Surface and Material Trends
In this updated version, first seen in issue 38 of MIX Magazine, we take a look at phosphorescence; its fleeting, other-worldly glow an intrinsic part of its appeal.
While it’s easy to dismiss glow in the dark materials as nothing more than a novelty, useful only for toys, paint, and clock dials, designers are now exploring new and sophisticated ways to play with the unique properties of phosphorescence.
In our trend Abyss, inspiration is drawn from an altogether strange and appealing source, phosphorescence found in the deep ocean. “We have only discovered three per cent of the ocean and all the weird creatures, bright colours and phosphorescence found there; I think the luminous colours of the deep ocean will be extremely directional in the future,” says Judith van Vliet, Designer, Clariant ColorWorks Europe/IMEA.
Predictably artists have been at the forefront of experimentation with what is possible with phosphorescence. There is interesting work from artist Miya Ando, with Obon, who created an artwork featuring 1000 resin and phosphorescence-coated leaves floating on water. And an inspiring blend of science and art with Montana State University’s Bioglyph project, working with living bioluminescent bacteria, formed into intricate man made patterns.
Creative architectural lighting specialists Mackay Design Studio has experimented using phosphorescent yarn with the intention of creating fabric to wrap around architectural structures. This example has been formed into a light fitting which glows when the light source is switched off. “Phosphoresce has a magical quality; Light radiating from within and then fading imperceptibly. In my work there is a connection to bioluminescence which constantly intrigues me and inspires my sculptural forms,” explains Neil Musson, artist and designer, Mackay Design Studio.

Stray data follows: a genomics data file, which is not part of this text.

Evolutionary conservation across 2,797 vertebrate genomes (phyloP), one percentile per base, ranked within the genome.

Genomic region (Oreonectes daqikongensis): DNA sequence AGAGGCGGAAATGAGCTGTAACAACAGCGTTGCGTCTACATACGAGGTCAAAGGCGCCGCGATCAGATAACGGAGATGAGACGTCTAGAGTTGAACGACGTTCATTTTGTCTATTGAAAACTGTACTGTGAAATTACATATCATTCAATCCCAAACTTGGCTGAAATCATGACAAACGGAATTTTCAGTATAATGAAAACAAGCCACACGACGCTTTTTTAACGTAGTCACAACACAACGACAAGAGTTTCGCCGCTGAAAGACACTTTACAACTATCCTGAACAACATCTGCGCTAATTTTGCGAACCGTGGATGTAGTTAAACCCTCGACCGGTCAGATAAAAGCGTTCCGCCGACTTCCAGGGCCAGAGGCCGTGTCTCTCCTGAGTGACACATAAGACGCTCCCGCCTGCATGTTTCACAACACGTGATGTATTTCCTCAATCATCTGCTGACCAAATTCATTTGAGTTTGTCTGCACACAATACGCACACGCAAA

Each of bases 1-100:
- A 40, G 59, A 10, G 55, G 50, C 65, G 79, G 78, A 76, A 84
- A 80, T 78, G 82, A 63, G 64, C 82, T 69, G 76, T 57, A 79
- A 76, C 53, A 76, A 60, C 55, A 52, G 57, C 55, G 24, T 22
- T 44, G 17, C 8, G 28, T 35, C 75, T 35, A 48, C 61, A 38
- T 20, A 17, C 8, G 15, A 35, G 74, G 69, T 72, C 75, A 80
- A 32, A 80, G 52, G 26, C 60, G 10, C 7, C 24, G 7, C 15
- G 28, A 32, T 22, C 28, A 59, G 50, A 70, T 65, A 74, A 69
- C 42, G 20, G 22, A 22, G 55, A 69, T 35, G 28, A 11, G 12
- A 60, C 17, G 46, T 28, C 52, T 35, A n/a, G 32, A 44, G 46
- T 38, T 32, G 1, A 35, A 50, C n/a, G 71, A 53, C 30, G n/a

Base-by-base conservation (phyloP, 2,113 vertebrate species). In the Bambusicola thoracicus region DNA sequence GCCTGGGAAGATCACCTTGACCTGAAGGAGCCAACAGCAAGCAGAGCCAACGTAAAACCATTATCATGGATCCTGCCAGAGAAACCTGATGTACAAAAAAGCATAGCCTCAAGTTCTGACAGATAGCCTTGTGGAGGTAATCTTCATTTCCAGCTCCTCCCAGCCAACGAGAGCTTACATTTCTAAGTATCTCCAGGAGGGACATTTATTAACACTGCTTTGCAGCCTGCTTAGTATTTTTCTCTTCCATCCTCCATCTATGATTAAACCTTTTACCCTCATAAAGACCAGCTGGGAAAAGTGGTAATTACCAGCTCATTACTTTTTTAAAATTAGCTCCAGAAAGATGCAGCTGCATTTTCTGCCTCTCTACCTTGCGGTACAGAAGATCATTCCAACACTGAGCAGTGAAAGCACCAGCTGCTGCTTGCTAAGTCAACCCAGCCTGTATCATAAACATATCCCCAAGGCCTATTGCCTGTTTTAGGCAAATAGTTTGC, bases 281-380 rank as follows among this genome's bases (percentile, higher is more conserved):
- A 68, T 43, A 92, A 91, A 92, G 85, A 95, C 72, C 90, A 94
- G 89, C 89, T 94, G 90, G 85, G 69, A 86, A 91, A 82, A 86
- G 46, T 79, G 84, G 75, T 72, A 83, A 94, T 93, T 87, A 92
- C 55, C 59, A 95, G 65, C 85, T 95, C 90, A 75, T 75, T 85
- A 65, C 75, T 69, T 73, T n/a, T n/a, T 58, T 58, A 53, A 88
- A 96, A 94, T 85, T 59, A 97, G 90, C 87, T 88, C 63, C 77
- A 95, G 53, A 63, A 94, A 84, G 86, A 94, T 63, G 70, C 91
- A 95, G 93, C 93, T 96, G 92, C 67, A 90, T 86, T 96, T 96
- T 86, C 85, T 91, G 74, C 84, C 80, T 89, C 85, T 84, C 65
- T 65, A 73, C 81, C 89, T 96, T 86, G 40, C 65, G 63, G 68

There’s more lighting from Responsive Design Studio, with Oooglow, made from phosphorescent polyester resin. The lamp is equipped with a LED light that doesn’t heat up the plastic but sufficiently charges the luminescent pigments. Once the light is turned off the lamp emits a greenish glow over a period of several hours.
A sophisticated glow that gently fades could provide a very credible alternative to more abrasive light solutions. And, with paint, ink and fabric providing the necessary raw materials easily and often cost effectively, the applications for phosphorescent materials could stretch well beyond fair ground necklaces and bracelets, far into the future.